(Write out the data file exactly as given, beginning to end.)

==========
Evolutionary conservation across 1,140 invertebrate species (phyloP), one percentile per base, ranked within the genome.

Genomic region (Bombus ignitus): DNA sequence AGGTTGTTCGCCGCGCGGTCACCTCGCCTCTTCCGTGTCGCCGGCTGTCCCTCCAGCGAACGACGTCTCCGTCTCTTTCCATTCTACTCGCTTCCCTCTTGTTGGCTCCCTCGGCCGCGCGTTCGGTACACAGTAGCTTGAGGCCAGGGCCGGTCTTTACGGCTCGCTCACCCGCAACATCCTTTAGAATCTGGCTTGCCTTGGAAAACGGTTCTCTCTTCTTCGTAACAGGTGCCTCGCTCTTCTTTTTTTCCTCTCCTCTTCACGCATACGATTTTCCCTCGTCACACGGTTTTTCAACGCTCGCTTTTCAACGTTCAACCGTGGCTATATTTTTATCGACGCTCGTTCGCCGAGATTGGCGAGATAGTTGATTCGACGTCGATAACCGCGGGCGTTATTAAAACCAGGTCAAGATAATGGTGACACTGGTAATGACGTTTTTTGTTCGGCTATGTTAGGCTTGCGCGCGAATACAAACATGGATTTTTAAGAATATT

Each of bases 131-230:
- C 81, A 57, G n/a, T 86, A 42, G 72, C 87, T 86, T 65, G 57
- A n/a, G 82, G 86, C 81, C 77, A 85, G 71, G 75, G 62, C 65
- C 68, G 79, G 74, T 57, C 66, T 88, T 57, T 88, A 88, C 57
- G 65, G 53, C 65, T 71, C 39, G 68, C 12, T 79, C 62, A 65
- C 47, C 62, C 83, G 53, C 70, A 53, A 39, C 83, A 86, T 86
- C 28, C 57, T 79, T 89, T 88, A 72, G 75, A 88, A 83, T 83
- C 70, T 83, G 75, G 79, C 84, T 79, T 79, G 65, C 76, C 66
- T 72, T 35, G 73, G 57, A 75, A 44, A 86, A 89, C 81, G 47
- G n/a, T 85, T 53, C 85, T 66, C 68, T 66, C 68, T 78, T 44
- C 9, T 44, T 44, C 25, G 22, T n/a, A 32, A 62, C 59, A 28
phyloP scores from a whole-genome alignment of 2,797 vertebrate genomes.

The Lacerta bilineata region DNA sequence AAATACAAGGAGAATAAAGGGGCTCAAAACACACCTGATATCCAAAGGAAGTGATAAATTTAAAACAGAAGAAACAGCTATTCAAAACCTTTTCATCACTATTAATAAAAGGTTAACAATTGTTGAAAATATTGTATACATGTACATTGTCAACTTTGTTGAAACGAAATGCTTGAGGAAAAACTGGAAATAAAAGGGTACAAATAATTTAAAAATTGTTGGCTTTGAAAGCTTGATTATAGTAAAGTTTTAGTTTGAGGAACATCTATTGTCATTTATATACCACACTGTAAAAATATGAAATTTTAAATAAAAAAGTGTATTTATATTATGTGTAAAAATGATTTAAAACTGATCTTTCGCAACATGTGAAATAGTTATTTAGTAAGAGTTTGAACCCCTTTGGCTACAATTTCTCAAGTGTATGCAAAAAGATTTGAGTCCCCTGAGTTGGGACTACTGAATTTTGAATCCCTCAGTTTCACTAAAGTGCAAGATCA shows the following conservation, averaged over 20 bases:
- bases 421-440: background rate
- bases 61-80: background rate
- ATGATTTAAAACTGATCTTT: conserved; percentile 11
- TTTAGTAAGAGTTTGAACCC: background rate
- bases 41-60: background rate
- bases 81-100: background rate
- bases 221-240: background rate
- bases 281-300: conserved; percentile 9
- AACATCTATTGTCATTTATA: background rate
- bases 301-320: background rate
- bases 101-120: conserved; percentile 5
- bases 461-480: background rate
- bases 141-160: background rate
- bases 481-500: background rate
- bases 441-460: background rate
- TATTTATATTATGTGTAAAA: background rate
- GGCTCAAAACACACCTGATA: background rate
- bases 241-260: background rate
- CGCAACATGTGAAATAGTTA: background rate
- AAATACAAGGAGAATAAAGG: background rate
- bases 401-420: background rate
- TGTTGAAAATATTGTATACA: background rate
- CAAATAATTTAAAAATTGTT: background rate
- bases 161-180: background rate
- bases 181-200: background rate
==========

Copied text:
Evolutionary conservation across 1,140 invertebrate species (phyloP), one percentile per base, ranked within the genome.

Genomic region (Bombus ignitus): DNA sequence AGGTTGTTCGCCGCGCGGTCACCTCGCCTCTTCCGTGTCGCCGGCTGTCCCTCCAGCGAACGACGTCTCCGTCTCTTTCCATTCTACTCGCTTCCCTCTTGTTGGCTCCCTCGGCCGCGCGTTCGGTACACAGTAGCTTGAGGCCAGGGCCGGTCTTTACGGCTCGCTCACCCGCAACATCCTTTAGAATCTGGCTTGCCTTGGAAAACGGTTCTCTCTTCTTCGTAACAGGTGCCTCGCTCTTCTTTTTTTCCTCTCCTCTTCACGCATACGATTTTCCCTCGTCACACGGTTTTTCAACGCTCGCTTTTCAACGTTCAACCGTGGCTATATTTTTATCGACGCTCGTTCGCCGAGATTGGCGAGATAGTTGATTCGACGTCGATAACCGCGGGCGTTATTAAAACCAGGTCAAGATAATGGTGACACTGGTAATGACGTTTTTTGTTCGGCTATGTTAGGCTTGCGCGCGAATACAAACATGGATTTTTAAGAATATT

Each of bases 131-230:
- C 81, A 57, G n/a, T 86, A 42, G 72, C 87, T 86, T 65, G 57
- A n/a, G 82, G 86, C 81, C 77, A 85, G 71, G 75, G 62, C 65
- C 68, G 79, G 74, T 57, C 66, T 88, T 57, T 88, A 88, C 57
- G 65, G 53, C 65, T 71, C 39, G 68, C 12, T 79, C 62, A 65
- C 47, C 62, C 83, G 53, C 70, A 53, A 39, C 83, A 86, T 86
- C 28, C 57, T 79, T 89, T 88, A 72, G 75, A 88, A 83, T 83
- C 70, T 83, G 75, G 79, C 84, T 79, T 79, G 65, C 76, C 66
- T 72, T 35, G 73, G 57, A 75, A 44, A 86, A 89, C 81, G 47
- G n/a, T 85, T 53, C 85, T 66, C 68, T 66, C 68, T 78, T 44
- C 9, T 44, T 44, C 25, G 22, T n/a, A 32, A 62, C 59, A 28
phyloP scores from a whole-genome alignment of 2,797 vertebrate genomes.

The Lacerta bilineata region DNA sequence AAATACAAGGAGAATAAAGGGGCTCAAAACACACCTGATATCCAAAGGAAGTGATAAATTTAAAACAGAAGAAACAGCTATTCAAAACCTTTTCATCACTATTAATAAAAGGTTAACAATTGTTGAAAATATTGTATACATGTACATTGTCAACTTTGTTGAAACGAAATGCTTGAGGAAAAACTGGAAATAAAAGGGTACAAATAATTTAAAAATTGTTGGCTTTGAAAGCTTGATTATAGTAAAGTTTTAGTTTGAGGAACATCTATTGTCATTTATATACCACACTGTAAAAATATGAAATTTTAAATAAAAAAGTGTATTTATATTATGTGTAAAAATGATTTAAAACTGATCTTTCGCAACATGTGAAATAGTTATTTAGTAAGAGTTTGAACCCCTTTGGCTACAATTTCTCAAGTGTATGCAAAAAGATTTGAGTCCCCTGAGTTGGGACTACTGAATTTTGAATCCCTCAGTTTCACTAAAGTGCAAGATCA shows the following conservation, averaged over 20 bases:
- bases 421-440: background rate
- bases 61-80: background rate
- ATGATTTAAAACTGATCTTT: conserved; percentile 11
- TTTAGTAAGAGTTTGAACCC: background rate
- bases 41-60: background rate
- bases 81-100: background rate
- bases 221-240: background rate
- bases 281-300: conserved; percentile 9
- AACATCTATTGTCATTTATA: background rate
- bases 301-320: background rate
- bases 101-120: conserved; percentile 5
- bases 461-480: background rate
- bases 141-160: background rate
- bases 481-500: background rate
- bases 441-460: background rate
- TATTTATATTATGTGTAAAA: background rate
- GGCTCAAAACACACCTGATA: background rate
- bases 241-260: background rate
- CGCAACATGTGAAATAGTTA: background rate
- AAATACAAGGAGAATAAAGG: background rate
- bases 401-420: background rate
- TGTTGAAAATATTGTATACA: background rate
- CAAATAATTTAAAAATTGTT: background rate
- bases 161-180: background rate
- bases 181-200: background rate